Aron’s thesis (backed up by similar research) is that intimate bonds are created through intensive and regular communication – but especially through finding common ground.
So why not give it a try and use this knowledge to create a more personal bond with your team? It's not about finding friends or partners for life. It is about getting to know and understand your colleagues and their needs.
Let your people talk about their biggest losses in the last year (And hey, don't exclude yourself. Maybe even start the conversation by talking about your own losses). In doing so, you not only create a safe space to show vulnerability, but you will most likely encounter a lot of mutual compassion, and possibly even common ground.
Let's start to define your team through similarities rather than differences.
3. Become transparent in your actions when delegating
Practice sharing responsibility, information, knowledge and skills.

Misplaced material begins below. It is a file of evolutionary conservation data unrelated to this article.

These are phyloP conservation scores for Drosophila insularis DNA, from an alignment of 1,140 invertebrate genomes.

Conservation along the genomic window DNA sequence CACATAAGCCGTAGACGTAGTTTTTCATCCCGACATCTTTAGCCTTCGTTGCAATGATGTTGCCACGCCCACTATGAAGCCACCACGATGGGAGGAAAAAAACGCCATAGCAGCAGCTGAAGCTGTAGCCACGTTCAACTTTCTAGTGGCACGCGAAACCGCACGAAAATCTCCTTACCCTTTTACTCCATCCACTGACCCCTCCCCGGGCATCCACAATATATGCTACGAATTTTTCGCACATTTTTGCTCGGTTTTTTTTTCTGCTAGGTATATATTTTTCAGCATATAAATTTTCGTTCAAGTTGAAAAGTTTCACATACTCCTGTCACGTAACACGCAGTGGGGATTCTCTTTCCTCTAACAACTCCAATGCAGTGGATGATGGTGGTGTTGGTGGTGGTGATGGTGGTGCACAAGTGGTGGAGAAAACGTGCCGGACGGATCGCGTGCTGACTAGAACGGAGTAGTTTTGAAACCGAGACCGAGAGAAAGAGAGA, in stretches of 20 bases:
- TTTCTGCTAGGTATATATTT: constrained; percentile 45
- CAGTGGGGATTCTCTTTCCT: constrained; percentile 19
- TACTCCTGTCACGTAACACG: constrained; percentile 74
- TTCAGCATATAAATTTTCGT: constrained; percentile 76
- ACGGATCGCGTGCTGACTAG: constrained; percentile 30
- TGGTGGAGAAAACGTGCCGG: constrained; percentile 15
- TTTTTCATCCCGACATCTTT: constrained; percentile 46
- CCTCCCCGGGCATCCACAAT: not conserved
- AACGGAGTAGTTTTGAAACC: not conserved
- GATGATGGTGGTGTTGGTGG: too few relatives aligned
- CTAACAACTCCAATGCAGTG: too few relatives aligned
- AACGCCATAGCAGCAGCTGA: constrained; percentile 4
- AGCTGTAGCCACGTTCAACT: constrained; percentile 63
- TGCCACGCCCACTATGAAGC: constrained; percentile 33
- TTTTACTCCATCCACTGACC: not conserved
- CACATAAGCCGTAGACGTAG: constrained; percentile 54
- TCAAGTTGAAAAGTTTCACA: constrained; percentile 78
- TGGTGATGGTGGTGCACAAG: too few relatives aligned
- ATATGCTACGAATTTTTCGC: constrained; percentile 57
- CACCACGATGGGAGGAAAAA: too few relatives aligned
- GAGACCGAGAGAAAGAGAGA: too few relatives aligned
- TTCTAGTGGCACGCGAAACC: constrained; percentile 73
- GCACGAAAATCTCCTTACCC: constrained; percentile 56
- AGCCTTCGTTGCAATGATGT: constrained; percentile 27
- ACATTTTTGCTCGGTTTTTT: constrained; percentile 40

For all newbies to this practice, I recommend taking a small step every day. Start by thinking about what information it is that you could share with your team to give them an advantage.
Is there a chance to delegate certain responsibilities or even spread them across the team? Your actions will prove that you truly trust your employees – and in return they will start to truly trust in you.
This is how you strengthen team spirit, promote innovation and support the finding of creative solutions.
The time has come to embrace vulnerability
At Pleo, we attach great importance to the philosophy that showing vulnerability isn’t just a personal characteristic, but can become part of a company’s identity.
By a daring leader, I mean someone who dares to be vulnerable. Who develops a deeper understanding of what's beneath the surface and works to connect with her employees. A daring leader understands that communication on a personal level ultimately improves the team's cooperation and performance.
Working together feels easy because we really know each other. Think of team sports, such as football: The best results are achieved when team spirit is high and everyone relies on each other.
And by the way: Not all players have to be best friends for this to work!
2020 is without doubt a year of upheaval. The time has come to leave our comfort zones and come to work as the people we truly are. Ditch the armour and we’ll be doing ourselves, our teams and our companies a real favour.